Semin Musculoskelet Radiol 2024; 28(01): 014-025
DOI: 10.1055/s-0043-1776432
Review Article

Imaging Biomarkers of Osteoarthritis

1   Department of Radiology, Chobanian & Avedisian Boston University School of Medicine, Boston, Massachusetts
2   Department of Radiology, Universitätsklinikum Erlangen & Friedrich Alexander Universität (FAU) Erlangen–Nürnberg, Erlangen, Germany
3   Center of Anatomy, and Ludwig Boltzmann Institute for Arthritis and Rehabilitation (LBIAR), Paracelsus Medical University, Salzburg, Austria
4   Chondrometrics, GmbH, Freilassing, Germany
5   Russell H. Morgan Department of Radiology and Radiological Science, Johns Hopkins University School of Medicine, Baltimore, Maryland
6   Department of Radiology, New York University Grossmann School of Medicine, New York, New York
Mohamed Jarraya
7   Department of Radiology, Massachusetts General Hospital, Harvard Medical School, Boston, Massachusetts
8   Department of Radiology, Tufts Medical Center, Tufts University School of Medicine, Boston, Massachusetts
9   Harvard T.H. Chan School of Public Health, Harvard University, Boston, Massachusetts
3   Center of Anatomy, and Ludwig Boltzmann Institute for Arthritis and Rehabilitation (LBIAR), Paracelsus Medical University, Salzburg, Austria
4   Chondrometrics, GmbH, Freilassing, Germany
1   Department of Radiology, Chobanian & Avedisian Boston University School of Medicine, Boston, Massachusetts
10   Department of Radiology, Boston VA Healthcare System, West Roxbury, Massachusetts
› Author Affiliations


Currently no disease-modifying osteoarthritis drug has been approved for the treatment of osteoarthritis (OA) that can reverse, hold, or slow the progression of structural damage of OA-affected joints. The reasons for failure are manifold and include the heterogeneity of structural disease of the OA joint at trial inclusion, and the sensitivity of biomarkers used to measure a potential treatment effect.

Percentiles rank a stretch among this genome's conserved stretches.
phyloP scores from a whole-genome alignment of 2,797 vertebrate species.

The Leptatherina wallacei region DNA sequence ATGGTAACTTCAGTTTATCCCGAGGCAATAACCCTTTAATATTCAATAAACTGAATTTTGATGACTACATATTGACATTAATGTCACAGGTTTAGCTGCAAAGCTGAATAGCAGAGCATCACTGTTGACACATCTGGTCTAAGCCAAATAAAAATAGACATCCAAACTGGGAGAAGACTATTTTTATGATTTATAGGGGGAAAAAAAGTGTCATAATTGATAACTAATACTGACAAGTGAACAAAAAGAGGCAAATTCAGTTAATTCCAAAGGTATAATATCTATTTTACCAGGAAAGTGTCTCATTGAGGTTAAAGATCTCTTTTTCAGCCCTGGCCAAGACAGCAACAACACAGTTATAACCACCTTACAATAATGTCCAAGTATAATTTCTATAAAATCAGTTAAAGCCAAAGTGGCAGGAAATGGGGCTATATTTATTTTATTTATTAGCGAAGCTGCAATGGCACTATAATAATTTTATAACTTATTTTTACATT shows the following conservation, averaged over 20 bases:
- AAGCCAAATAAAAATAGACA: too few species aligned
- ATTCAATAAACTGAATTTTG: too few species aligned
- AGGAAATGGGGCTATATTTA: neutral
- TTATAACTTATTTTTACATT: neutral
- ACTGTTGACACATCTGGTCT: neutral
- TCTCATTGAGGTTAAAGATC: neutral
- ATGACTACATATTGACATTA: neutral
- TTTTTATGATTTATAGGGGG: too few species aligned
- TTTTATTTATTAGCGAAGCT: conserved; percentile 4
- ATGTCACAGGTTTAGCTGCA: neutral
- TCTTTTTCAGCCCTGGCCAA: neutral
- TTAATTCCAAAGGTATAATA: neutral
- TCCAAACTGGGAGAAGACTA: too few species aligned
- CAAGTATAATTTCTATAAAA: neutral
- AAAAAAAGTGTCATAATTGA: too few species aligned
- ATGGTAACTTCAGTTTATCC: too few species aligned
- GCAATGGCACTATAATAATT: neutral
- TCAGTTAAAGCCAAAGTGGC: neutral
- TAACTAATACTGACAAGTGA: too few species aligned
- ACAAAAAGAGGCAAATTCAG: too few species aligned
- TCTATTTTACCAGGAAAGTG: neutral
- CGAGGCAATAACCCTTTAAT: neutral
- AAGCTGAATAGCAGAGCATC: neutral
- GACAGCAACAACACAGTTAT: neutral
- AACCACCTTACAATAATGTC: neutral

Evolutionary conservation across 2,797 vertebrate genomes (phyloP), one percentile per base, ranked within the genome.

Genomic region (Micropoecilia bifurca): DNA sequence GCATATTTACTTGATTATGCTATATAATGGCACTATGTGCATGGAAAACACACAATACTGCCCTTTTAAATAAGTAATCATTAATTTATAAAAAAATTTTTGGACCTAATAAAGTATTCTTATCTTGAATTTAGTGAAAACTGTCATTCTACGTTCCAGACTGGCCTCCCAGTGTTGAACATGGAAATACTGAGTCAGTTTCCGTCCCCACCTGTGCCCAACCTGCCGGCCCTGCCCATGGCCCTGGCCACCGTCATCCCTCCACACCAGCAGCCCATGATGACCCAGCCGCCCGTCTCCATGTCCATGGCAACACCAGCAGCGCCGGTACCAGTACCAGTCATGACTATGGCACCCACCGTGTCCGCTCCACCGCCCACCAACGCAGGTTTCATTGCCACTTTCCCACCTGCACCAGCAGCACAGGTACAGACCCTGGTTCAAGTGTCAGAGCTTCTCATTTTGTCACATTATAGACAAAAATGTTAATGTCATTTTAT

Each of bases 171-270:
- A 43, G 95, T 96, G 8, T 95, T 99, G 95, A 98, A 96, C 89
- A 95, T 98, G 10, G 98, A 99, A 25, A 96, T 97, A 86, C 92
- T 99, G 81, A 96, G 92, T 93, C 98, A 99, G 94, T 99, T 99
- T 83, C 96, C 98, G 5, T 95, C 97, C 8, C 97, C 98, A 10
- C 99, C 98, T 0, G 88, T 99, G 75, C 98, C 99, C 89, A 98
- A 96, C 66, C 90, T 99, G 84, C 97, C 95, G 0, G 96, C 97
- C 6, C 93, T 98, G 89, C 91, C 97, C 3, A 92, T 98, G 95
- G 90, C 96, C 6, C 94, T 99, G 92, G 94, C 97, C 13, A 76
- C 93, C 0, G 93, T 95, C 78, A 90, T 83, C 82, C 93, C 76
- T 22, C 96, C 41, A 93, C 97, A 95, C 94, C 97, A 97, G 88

This article discusses the role and potential of different imaging biomarkers in OA research. We review the current role of radiography, as well as advances in quantitative three-dimensional morphological cartilage assessment and semiquantitative whole-organ assessment of OA. Although magnetic resonance imaging has evolved as the leading imaging method in OA research, recent developments in computed tomography are also discussed briefly. Finally, we address the experience from the Foundation for the National Institutes of Health Biomarker Consortium biomarker qualification study and the future role of artificial intelligence.

Publication History

Article published online:
08 February 2024

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